The effect of an opt out under Article 83 of the agreement on a Unified Patent Court
P. van Gemert en W. Pors, The effect of an opt out under Article 83 of the agreement on a Unified Patent Court on Jurisdiction for decisions on the merits and preliminary injunctions
Een bijdrage van Peter van Gemert en Wouter Pors, Bird & Bird.
1. The Unified Patent Court and the issue of Article 83
Since the Regulation (EU) No 1257/2012 of the European Parliament and of the Council of 17 December 2012, implementing enhanced cooperation in the area of the creation of unitary patent protection (Unitary Patent Regulation) and the Council Regulation (EU) No 1260/2012 of 17 December 2012, implementing enhanced cooperation in the area of the creation of unitary patent protection with regard to the applicable translation ar-rangements (Regulation on Translation Arrangements) have been adopted in December 2012 and following that the Agreement on a Unified Patent Court (UPC Agreement) was signed on 19 February 2013, the creation of a Unitary Patent and of a Unified Patent Court to enforce it seem to be making steady progress towards implementation, which is expected early 2015. As of then, Unitary Patents, with effect in all Member States partici-pating in the enhanced cooperation can be obtained and the first action can then be launched in the Unified Patent Court.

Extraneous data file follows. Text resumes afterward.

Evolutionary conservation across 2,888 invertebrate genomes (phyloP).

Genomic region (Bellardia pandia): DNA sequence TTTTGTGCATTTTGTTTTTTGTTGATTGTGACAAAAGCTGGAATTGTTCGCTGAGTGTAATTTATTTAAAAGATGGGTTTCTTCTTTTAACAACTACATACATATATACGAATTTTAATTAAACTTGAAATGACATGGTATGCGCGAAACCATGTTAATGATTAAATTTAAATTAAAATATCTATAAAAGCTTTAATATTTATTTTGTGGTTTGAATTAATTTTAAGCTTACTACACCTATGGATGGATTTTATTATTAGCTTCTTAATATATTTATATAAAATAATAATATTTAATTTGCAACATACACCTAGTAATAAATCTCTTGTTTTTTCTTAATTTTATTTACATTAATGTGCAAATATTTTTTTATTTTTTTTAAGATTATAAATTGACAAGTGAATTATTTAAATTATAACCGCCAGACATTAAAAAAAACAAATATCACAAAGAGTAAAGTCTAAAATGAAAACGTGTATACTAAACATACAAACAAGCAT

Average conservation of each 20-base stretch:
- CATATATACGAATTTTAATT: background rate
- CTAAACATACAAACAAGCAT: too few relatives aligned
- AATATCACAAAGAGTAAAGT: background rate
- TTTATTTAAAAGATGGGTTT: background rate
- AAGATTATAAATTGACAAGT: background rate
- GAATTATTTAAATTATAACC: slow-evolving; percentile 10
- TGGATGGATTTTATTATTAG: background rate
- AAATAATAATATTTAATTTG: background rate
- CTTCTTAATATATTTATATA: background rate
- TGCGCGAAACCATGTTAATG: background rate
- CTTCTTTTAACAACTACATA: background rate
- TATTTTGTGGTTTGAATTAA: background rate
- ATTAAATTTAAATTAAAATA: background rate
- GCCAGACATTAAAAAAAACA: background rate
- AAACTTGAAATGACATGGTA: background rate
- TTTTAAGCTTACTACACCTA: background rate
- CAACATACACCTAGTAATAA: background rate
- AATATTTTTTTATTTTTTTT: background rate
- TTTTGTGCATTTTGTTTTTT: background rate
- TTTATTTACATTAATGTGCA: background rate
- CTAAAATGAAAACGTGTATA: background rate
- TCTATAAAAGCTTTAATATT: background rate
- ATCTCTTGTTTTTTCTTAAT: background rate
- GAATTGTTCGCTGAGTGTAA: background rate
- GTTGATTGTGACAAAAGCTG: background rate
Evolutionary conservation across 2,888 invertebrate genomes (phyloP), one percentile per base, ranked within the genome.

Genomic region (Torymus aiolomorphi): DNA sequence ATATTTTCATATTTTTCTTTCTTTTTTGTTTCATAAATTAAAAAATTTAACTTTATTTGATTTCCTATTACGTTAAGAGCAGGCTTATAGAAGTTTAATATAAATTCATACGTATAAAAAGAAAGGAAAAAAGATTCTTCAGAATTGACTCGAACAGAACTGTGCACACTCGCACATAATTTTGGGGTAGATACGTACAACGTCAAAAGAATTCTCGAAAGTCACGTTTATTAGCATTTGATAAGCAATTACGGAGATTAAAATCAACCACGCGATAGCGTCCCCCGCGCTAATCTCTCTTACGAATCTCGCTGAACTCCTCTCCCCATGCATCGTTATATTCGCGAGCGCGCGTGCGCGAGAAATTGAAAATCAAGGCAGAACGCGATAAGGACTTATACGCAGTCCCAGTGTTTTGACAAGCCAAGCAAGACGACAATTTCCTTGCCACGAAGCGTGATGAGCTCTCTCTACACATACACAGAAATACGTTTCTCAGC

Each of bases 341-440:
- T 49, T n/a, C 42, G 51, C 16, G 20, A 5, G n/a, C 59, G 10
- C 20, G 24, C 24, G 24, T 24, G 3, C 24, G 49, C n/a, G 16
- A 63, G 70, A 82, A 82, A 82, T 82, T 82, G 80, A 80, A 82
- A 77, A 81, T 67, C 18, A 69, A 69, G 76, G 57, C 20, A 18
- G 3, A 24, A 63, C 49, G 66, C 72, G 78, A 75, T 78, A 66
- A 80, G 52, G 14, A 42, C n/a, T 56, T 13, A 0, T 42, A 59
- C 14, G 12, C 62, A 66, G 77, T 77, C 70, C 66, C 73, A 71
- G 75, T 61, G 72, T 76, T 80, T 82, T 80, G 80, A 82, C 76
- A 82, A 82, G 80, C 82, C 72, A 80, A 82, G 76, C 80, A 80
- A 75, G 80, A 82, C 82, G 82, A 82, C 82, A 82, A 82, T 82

It is clear that the Unified Patent Court will have exclusive jurisdiction for the infringe-ment and validity of Unitary Patents right from the start, without any exception. In addi-tion to that, the Court is also intended to have exclusive jurisdiction for traditional Euro-pean patents, which will remain a permanent alternative for the Unitary Patent. Howev-er, giving unconditional exclusive jurisdiction for those patents to a court that does not exist yet and that will apply rules that are not yet completely known was one step too far. Therefore, the UPC Agreement contains a transitional regime which will initially apply for a period of at least 7 years, but may even be prolonged.
2. The effect of an opt out on actions on the merits
Basically there are two possible interpretations. First, the phrase “opt out from the exclu-sive competence” may simply have been worded that way because Article 32 contains the phrase that “the Court shall have exclusive competence in respect of” and may thus have been intended as a simple reference to the competence of the Court in general, which happens to include the word “exclusive” in Article 32. This interpretation would indeed mean that an opt out for a given traditional European patent fully blocks out the Unified Patent Court’s competence with regard to that patent.
3. Preliminary injunctions
The issue gets even more complicated in case of a preliminary injunction. Article 24(1)a UPCA provides that Union law takes priority over the UPC Agreement and Article 31 UP-CA provides that jurisdiction shall be established in accordance with the Brussels I Regu-lation. Also, in view of the light of Article 5 Unitary Patent Regulation and its history, it is quite clear that both the European Union and the contracting Member States of the en-hanced cooperation agreed that Union law should have priority. Now, Article 35 of the Brussels I Regulation (recast) provides that “application may be made to the courts of a Member State for such provisional, including protective, measures as may be available under the law of that Member State, even if the courts of another Member State have jurisdiction as to the substance of the matter”. Under Consideration 11 of the Brussels I Regulation (recast) and certainly under the proposed Brussels I Amendment it is clear the Unified Patent Court is a court as meant in Article 35.